'Pri-Madonna': custody battle is about power not parenting
Madonna's son has made it clear he wants to live with his dad, Guy Ritchie. But the singer is used to getting her own way, writes Judith Woods
Be careful what you wish for. I'm not being entirely facetious when I say that I can't for the life of me understand why Madonna is engaged in an ugly custody battle with her ex-husband, Guy Ritchie. Madge is wrangling over her recalcitrant 15-year-old son, Rocco, who has apparently made it plain that he'd rather live with his father in the UK.
The trouble started last December, when he abandoned his mother's world tour and went to visit his film director father (47), who has re-married and has three young children.
When a Manhattan judge ordered him to return to his mother, Rocco refused to go. Ritchie refused to make him. Madonna is not accustomed to being refused anything. The US Court ruled last week that Rocco can stay in London, so she is now bringing legal action in the UK demanding his return under child abduction laws.
Although I'm sure her son's de facto rejection is painful for Madonna - being a global superstar is no bar to feeling hurt - I can't help the suspicion that this almighty row is about power, not parenting, and control, rather than nurturing.
If her son is safe, happy and being educated at a school she has endorsed, why not leave him be? I wouldn't be tripping over myself to compel a stubborn, angry teenager to come home and play happy families when a) he clearly doesn't want to and, most crucially of all, b) he is with his other parent.
Whatever the reason for the marriage breakdown, there has never been any suggestion that Ritchie is anything other than a loving father. Whether the Material Girl approves of him allowing their son to play guitar late into the night or eat an occasional Kit-Kat ought not to be the stuff of legal action.
But Madonna keeps a tight rein on her kids. When Rocco absconded, he was being schlepped on his mother's latest tour along with his 10-year-old brother David, who was adopted by his parents during their marriage. (Younger sister Mercy, also 10, was adopted by Madonna on her own; elder sister Lourdes, 19, is at Michigan University.) There's an inescapable irony in the fact it's called the Rebel Heart tour.
On stage, the 57-year-old may dress like a louche S&M queen, but she runs her family life with military discipline and will not countenance any sort of sedition in the ranks. For a taboo-challenging iconoclast, she's a private control freak; her children share her macrobiotic vegan diet (privations include no dairy, no chocolate, no sweets) and are famously forbidden to watch television.
That can't be an easy regime for any young man trying to find his place in the world and figure out who he is. Boarding school would be a breeze by comparison; a lot of people in her place pay good money outsourcing their hormonal or uncooperative offspring.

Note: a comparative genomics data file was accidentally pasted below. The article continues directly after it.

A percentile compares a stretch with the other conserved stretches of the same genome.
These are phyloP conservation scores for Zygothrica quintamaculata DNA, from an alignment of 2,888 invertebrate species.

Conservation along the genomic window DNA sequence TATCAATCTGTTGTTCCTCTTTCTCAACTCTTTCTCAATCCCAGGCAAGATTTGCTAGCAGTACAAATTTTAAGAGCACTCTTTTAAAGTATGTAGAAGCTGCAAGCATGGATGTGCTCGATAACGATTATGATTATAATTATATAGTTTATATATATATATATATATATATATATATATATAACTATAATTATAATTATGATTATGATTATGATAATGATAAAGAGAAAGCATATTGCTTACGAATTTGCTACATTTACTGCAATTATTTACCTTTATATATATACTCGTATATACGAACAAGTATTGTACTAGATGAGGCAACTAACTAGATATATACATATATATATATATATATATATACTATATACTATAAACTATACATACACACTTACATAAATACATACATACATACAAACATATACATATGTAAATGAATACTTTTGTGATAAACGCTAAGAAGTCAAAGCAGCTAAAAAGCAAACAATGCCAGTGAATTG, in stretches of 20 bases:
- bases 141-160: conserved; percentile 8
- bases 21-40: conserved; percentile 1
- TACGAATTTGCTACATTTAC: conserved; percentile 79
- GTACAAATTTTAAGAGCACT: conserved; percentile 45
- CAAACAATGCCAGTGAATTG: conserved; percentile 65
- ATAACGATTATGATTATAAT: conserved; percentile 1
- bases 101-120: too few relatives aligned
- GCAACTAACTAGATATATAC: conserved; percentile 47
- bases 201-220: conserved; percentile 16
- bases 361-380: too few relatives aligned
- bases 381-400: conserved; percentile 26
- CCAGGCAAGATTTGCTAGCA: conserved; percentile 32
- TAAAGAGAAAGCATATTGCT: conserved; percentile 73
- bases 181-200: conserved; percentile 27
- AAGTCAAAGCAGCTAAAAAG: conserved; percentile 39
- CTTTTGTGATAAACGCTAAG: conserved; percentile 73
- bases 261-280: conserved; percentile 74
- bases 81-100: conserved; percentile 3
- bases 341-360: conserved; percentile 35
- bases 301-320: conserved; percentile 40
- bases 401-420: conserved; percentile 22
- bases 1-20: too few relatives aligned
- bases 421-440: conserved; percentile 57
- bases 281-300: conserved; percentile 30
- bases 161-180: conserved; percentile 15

My sisters cheerfully believe they were shipped off aged 11 to a convent boarding school in order to promote peaceable family life. They had a point; five daughters at home would have made for a hormonal tempest.
Sometimes long-term family togetherness is best preserved by short-term distance. One of my oldest friends would love it if her moody 16-year-old son were to move in with his father for a while.
"I love him, but I really don't like him right now," she sighs. "He's moody and rude and it's shocking how disrespectfully he speaks to me. His dad can see how difficult he is and has agreed he and his new partner will take him for a few months, except my son is deliberately winding us both up by refusing to go to. I suspect it's because he knows his dad would really make him toe the line."
Quite so. Madonna's draconian house rules have long been a source of gossip and wonder.
Lourdes has spoken, affectionately, of her frustration at her mother's hardline insistence that any clothing discarded on the floor will be confiscated. The pair remain close, but her relationship with Rocco is clearly much more complex; made all the more so by her mawkish (aka utterly embarrassing) social media attempts to win him back.
She posted pictures of him with pigtails in his long blond hair, topless wearing a Hawaiian lei, as a smiling chubby baby. They were the sort of precious, intimate snaps that aren't meant for wider consumption, and accompanied by captions like "I really miss this boy", they made for excruciating viewing.
Rocco certainly found them to be off-key. In a terribly modern manifestation of his own rebel heart, he blocked his mother on social media. Ouch!
The thing is, he may only be 15 and legally a minor, but he isn't bedding down in a drug den. He hasn't placed himself voluntarily into care or decided to sleep rough in order to turn his back on his life of privilege.
He's not in physical or moral danger; why, his new best friend is one of the Beckham boys, and we can all nod knowingly about what a nice family they are.
Money is no object for either parent; Rocco can presumably leap on a plane when he wishes. Except he doesn't. As well as phoning the lawyers, Madonna has flown to London in a bid to persuade him. She failed.
Unable to obtain his willing consent, she is determined to pursue her son through the courtroom, despite the fact that on his next birthday he will be free to choose. It raises the uncomfortable question; why?
The answer is equally uncomfortable; because she can. And because she can, she will. In the London court the judge expressed dismay that Madonna and Ritchie could not simply sort this parenting matter out between them.
From an outsider's perspective this looks less like a welfare issue and more a matter of sheer bloody-minded pride.
In principle, the law may be on Madonna's side. In practice, if she wins and a reluctant, resentful Rocco is returned to her, it will be a pyrrhic victory that destroys the very thing she so desperately seeks to preserve.